Spain’s secretary of state for employment, Engracia Hidalgo, said the successive labor reforms carried out by the previous government “never made the labor market more dynamic and flexible.”  Spain  lets the jobless receive unemployment benefits for a maximum of two years.  Prime Minister Rajoy’s government extended a monthly payment of 400 euros ($520) for people whose benefits have run out.  Otherwise, the payments would have expired in February.

Spain’s New Financial Hit: S&P Downgrades Its Credit Rating

Tuesday, November 15th, 2011

Standard & Poor’s slashed Spain’s credit rating to AA-, three steps beneath the highly desirable AAA, underscoring the challenges facing Europe’s major powers as they meet G20 counterparts over the eurozone debt crisis.  S&P, whose move mirrored that by fellow ratings agency Fitch, cited high unemployment, tightening credit and high private-sector debt.  Spanish 10-year government bond yields climbed slightly in response, although they are still nearly 60 basis points lower than those of Italy.

“Despite signs of resilience in economic performance during 2011, we see heightened risks to Spain’s growth prospects due to high unemployment, tighter financial conditions, the still high level of private sector debt, and the likely economic slowdown in Spain’s main trading partners,” according to S&P.  Spain’s Economy Minister Elena Salgado noted that there would be some margin for maneuver this year thanks to about two billion euros raised by an auction of wireless frequencies and lower interest payments.  “Interest payments by the central government will be at least two billion euros below budget.  So the combined effect of the spectrum auction and lower interest payments will mean we have a margin of 0.4 percent (of GDP)” Salgado said.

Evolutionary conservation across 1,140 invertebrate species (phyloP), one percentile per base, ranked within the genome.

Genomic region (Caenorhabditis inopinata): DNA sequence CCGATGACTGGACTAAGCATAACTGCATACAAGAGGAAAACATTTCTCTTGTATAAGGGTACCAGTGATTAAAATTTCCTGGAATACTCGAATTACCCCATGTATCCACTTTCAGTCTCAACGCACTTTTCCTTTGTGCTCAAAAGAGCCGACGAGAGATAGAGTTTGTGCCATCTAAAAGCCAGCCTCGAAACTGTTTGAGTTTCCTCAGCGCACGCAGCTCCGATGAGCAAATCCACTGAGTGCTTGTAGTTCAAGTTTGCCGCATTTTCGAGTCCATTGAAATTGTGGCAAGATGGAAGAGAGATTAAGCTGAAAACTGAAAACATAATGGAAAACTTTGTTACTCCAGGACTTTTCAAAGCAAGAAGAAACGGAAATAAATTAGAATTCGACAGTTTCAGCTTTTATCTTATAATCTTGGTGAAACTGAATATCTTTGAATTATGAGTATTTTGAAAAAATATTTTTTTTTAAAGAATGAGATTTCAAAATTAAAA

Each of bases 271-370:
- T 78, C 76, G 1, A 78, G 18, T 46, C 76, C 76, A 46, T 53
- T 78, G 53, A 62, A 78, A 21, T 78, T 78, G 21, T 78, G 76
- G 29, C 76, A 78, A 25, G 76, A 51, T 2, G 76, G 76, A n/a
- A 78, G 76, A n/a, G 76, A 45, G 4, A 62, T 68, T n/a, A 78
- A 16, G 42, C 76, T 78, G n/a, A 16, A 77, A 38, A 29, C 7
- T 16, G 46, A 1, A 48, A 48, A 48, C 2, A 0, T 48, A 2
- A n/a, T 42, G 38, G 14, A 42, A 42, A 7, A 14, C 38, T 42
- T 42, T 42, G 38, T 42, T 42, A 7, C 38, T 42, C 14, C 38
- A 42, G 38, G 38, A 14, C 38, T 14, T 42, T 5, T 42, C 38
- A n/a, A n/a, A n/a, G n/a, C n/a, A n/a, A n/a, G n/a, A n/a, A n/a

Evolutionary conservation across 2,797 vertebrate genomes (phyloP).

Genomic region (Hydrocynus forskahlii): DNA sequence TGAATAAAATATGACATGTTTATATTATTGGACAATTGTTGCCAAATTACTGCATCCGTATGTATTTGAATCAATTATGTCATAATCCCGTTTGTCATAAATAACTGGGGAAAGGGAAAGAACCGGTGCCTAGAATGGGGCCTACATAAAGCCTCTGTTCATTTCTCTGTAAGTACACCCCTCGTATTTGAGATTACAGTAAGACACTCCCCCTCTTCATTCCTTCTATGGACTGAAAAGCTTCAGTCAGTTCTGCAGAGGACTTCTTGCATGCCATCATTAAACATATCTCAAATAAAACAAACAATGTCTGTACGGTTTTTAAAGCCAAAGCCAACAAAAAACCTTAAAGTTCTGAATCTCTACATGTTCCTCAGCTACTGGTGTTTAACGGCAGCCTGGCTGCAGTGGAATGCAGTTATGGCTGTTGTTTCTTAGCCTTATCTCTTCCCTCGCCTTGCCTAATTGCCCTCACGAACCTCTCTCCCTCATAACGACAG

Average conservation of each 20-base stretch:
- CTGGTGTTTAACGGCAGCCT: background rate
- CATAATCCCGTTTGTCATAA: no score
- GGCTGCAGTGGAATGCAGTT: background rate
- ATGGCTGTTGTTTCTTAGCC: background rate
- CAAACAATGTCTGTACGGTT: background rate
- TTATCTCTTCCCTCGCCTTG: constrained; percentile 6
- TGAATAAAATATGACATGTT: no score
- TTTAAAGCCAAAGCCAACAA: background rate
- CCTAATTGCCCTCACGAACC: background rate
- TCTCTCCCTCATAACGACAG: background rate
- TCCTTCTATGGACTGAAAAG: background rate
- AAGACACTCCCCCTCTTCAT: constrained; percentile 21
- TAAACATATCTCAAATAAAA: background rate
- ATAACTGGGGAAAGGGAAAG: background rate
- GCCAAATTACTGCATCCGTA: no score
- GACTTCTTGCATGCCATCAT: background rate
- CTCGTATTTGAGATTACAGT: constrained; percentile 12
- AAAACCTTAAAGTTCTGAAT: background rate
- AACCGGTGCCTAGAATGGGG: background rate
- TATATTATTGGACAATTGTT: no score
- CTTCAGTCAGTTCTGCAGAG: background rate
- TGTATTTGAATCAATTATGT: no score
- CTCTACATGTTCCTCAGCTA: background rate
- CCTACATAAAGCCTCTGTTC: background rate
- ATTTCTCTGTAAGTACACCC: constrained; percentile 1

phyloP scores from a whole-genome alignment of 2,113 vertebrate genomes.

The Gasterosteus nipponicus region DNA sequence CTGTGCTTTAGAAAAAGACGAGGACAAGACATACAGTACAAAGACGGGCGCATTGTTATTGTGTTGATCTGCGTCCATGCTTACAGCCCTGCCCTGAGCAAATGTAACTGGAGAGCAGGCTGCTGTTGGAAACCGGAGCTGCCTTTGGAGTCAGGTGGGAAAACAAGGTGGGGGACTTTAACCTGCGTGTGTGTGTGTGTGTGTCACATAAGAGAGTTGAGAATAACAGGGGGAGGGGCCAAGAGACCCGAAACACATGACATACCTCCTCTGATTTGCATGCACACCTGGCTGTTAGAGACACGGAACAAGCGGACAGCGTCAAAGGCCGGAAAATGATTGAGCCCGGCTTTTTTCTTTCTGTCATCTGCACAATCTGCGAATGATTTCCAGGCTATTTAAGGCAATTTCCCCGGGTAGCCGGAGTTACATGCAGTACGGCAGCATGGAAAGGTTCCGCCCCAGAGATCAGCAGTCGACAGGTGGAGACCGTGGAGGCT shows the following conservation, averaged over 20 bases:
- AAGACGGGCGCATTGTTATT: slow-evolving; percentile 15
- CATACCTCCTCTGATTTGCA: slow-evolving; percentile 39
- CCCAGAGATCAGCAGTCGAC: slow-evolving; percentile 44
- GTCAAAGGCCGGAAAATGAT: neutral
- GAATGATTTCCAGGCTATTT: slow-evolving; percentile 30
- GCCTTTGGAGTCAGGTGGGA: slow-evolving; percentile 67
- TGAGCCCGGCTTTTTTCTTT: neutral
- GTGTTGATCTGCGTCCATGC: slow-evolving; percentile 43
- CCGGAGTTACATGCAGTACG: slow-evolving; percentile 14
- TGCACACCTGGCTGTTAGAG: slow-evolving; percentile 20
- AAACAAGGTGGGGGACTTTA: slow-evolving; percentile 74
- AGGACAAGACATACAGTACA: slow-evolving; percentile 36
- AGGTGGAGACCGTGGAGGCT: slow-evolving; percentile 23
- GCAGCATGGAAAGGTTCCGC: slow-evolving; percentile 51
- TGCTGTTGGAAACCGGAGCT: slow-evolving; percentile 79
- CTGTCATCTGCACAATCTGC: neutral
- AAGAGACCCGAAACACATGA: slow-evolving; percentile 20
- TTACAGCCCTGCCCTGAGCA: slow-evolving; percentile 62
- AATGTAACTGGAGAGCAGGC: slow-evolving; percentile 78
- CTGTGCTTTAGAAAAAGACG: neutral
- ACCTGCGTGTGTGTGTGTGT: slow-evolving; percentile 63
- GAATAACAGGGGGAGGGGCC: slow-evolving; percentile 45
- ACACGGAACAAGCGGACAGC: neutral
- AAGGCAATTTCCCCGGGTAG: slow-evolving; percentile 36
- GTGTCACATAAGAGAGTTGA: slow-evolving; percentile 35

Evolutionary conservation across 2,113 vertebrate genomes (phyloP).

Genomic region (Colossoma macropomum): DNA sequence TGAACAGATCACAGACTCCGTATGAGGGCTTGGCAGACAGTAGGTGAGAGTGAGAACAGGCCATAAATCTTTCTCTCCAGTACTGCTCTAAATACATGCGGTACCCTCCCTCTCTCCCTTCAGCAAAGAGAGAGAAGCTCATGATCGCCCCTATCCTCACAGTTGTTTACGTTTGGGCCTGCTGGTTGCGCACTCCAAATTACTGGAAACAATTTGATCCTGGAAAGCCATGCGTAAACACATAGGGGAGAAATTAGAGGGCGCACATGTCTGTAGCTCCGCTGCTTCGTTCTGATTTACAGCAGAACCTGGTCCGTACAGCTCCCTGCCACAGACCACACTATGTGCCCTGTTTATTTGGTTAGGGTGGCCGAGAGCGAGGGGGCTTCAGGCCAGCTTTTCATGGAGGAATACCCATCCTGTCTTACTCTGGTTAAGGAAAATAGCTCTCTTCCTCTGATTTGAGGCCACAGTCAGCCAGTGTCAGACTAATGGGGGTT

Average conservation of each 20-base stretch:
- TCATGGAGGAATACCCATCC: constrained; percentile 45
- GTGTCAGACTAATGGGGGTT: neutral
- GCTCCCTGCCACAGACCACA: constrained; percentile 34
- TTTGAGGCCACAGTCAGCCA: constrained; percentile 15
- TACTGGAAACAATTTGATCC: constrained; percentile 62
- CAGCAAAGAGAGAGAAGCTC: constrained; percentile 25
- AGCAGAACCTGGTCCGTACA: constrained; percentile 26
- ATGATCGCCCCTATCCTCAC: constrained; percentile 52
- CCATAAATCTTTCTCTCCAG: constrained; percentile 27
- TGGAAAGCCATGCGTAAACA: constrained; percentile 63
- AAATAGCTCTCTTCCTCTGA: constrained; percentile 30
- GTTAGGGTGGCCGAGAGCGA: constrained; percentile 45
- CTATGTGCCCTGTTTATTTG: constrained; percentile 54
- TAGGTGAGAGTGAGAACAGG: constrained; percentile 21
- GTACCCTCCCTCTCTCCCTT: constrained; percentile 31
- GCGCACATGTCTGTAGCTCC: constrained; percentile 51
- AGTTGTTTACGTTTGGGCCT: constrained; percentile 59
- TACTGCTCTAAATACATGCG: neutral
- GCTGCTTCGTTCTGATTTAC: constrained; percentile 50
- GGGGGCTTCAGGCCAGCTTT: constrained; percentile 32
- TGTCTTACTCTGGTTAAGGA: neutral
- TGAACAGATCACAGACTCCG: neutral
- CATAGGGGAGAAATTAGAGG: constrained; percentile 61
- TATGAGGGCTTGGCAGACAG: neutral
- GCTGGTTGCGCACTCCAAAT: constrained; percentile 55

S&P took note of Spain’s “signs of resilience in economic performance during 2011” but saw “heightened risks” to the country’s prospects for growth.  Elevated unemployment, tighter financial conditions, and an external debt-to-GDP ratio of approximately 50 percent and the likely economic slowdown of Spain’s main trading partners are the downgrade’s primary causes.  S&P noted that the “economy” variable in its credit-rating equation was responsible for the downgrade.  Spain’s GDP, according to S&P, will likely grow about 0.8 percent in 2011 and nearly one percent in 2012, weaker than S&P’s 1.5 percent estimate made in February.  S&P said that Spain is still in danger of another downgrade if the situation deteriorates.  According to their downside scenario, “We have also adopted a downside scenario, consistent with another possible downgrade.  The downside scenario assumes a return to recession next year, partly as a result of weaker external and domestic demand, with real GDP declining by 0.5 percent in real terms, followed by a weak recovery thereafter.  Under this downside scenario, the current account deficit would decline, but the general government deficit would remain above 5.5 percent of GDP, at odds with the government’s fiscal consolidation targets.”